At the end of their visit to Georgia, the Parliamentary Assembly of the Council of Europe (PACE) co-rapporteurs for the country, Boriss Cilevics (Latvia, SOC) and Kerstin Lundgren (Sweden, ALDE), have welcomed the intention of the Chairperson of the Human Rights and Civil Integration Committee of the Georgian Parliament to send the proposed amendments to the laws governing the Constitutional Court to the Venice Commission for opinion, before they are discussed in second reading in the parliament.
“This should allay any fears that, when adopted, these amendments would inadvertently hinder the efficient functioning of the Constitutional Court. The important role of the Constitutional Court as an independent and impartial arbiter should be ensured. By being asked for an opinion in the next couple of days, the Venice Commission would be able to adopt its opinion at its June plenary session, which in turn would allow the parliament to take the recommendations of the Venice Commission into account when adopting the amendments in final reading before the end of this parliamentary session,” said the two co-rapporteurs.
Referring to the two separate proposals for Constitutional Amendments to change the current mixed proportional-majoritarian election system, the rapporteurs regretted that the different political forces had not been able to reach a consensus on the date these changes would be implemented. “As we have said previously, since 2007 the ruling majority and opposition, irrespective of their members, have been unable to reach a consensus on the electoral system, which has been a permanent source of tension in the political environment. We therefore urge all political forces to compromise now, in order to avoid that the same exact question will return during the run-up to the 2020 elections.”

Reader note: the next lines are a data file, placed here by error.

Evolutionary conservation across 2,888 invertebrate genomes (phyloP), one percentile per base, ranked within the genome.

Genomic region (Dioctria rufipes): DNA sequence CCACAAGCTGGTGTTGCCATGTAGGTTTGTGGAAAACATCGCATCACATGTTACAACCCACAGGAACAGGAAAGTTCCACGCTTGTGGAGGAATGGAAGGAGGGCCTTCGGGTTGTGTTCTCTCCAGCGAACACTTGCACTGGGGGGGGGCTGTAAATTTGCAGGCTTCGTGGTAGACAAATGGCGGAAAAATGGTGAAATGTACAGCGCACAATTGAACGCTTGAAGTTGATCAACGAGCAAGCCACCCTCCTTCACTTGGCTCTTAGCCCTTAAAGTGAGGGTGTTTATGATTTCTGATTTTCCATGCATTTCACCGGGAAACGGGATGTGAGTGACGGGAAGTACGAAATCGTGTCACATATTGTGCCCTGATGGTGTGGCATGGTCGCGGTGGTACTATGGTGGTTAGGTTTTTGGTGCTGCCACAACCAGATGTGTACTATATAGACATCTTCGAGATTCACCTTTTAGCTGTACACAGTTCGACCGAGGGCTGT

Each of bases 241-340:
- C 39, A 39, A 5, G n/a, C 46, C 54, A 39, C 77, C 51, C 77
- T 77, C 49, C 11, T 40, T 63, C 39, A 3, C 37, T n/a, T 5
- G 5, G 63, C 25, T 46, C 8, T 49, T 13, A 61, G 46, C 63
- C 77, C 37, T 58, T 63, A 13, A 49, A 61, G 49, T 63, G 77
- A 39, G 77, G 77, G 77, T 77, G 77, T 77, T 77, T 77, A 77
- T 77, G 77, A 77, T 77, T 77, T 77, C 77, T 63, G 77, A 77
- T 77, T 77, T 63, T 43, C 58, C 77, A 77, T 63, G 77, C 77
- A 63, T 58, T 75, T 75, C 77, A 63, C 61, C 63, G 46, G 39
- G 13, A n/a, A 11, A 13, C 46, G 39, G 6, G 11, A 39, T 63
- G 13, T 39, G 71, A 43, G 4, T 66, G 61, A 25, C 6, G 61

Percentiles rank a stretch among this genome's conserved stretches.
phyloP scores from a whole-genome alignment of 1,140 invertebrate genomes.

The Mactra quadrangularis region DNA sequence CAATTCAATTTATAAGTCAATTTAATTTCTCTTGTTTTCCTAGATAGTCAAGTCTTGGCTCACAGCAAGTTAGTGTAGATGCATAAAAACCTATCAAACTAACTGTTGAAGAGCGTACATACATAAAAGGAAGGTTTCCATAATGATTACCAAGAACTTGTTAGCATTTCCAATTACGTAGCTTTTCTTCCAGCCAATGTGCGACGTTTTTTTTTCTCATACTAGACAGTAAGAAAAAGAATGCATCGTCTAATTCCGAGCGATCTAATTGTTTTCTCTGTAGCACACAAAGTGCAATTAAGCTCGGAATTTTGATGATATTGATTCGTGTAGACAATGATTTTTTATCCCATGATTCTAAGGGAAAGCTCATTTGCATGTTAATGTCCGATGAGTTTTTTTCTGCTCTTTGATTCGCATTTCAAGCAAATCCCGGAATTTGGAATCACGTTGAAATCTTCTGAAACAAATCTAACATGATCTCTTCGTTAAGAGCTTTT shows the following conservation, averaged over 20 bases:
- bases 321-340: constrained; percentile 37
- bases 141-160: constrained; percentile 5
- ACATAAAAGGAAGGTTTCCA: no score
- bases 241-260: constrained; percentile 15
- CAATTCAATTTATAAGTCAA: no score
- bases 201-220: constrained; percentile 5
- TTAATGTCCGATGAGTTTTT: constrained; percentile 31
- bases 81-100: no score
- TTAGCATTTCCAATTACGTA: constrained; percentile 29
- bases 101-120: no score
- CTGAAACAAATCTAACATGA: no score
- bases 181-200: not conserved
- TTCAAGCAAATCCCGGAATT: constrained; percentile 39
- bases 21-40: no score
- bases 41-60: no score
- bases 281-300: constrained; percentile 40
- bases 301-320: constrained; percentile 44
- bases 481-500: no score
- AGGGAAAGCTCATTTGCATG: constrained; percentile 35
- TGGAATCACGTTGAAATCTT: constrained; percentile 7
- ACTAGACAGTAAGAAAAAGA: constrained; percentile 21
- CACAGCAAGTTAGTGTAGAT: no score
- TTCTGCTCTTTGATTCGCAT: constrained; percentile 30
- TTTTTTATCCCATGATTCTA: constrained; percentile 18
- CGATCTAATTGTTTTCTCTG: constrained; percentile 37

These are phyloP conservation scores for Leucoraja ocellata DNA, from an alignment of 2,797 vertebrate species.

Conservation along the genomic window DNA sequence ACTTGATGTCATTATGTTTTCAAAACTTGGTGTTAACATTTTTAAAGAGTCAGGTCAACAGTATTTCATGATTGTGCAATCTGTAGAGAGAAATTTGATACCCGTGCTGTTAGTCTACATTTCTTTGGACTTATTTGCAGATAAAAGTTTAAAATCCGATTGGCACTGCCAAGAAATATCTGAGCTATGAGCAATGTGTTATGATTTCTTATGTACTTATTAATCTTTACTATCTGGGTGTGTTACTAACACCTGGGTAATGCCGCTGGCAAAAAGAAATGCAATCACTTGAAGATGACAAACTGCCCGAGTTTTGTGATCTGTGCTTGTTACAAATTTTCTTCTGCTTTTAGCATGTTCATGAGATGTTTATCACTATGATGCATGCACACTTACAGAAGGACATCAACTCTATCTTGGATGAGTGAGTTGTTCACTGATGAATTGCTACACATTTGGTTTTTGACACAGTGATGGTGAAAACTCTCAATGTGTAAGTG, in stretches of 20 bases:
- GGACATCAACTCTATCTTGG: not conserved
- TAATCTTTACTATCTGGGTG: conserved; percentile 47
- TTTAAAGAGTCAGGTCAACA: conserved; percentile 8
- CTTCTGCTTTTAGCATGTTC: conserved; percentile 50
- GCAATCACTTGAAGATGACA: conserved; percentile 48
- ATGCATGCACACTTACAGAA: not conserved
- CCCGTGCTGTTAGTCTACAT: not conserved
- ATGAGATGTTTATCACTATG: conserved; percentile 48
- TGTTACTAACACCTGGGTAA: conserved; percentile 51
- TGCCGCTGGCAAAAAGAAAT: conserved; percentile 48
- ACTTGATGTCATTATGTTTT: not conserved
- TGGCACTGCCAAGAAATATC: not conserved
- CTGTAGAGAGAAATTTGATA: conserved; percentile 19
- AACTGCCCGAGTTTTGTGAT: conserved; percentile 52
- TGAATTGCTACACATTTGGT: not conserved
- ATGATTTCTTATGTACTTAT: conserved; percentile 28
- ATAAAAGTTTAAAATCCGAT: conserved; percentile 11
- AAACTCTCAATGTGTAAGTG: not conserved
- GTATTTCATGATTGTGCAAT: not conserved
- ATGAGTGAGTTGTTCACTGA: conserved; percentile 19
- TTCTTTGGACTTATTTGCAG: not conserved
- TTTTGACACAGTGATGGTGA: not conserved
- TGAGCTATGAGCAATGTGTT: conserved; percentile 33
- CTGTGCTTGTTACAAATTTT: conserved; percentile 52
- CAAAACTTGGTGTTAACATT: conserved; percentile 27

The two co-rapporteurs also noted the many proposals for changes to the electoral code that are currently circulating. While welcoming any proposals that would increase public trust in the conduct of the elections, they also stressed the importance of the stability of the electoral framework in the months before the elections. They called on all political forces and other stakeholders to refrain from any actions or discourse that could negatively affect the democratic conduct and public trust in the forthcoming elections. “With the 2012 elections, Georgia set an example for the region. That trend should be continued in 2016,” said the co-rapporteurs.
During their visit the co-rapporteurs met with several representatives of minorities and organisations working on minority issues. They urged the authorities to continue unabated their efforts to fight discrimination and prejudice, and to strengthen tolerance for minorities in Georgian society. “This is especially important in the context of the forthcoming elections, with the risk of instrumentalisation of minority issues for ulterior motives, including by interests outside of the country,” they concluded.
The rapporteurs will visit Georgia again during the pre-electoral period in the framework of the observation of the forthcoming parliamentary elections, in order to assess the pre-electoral environment.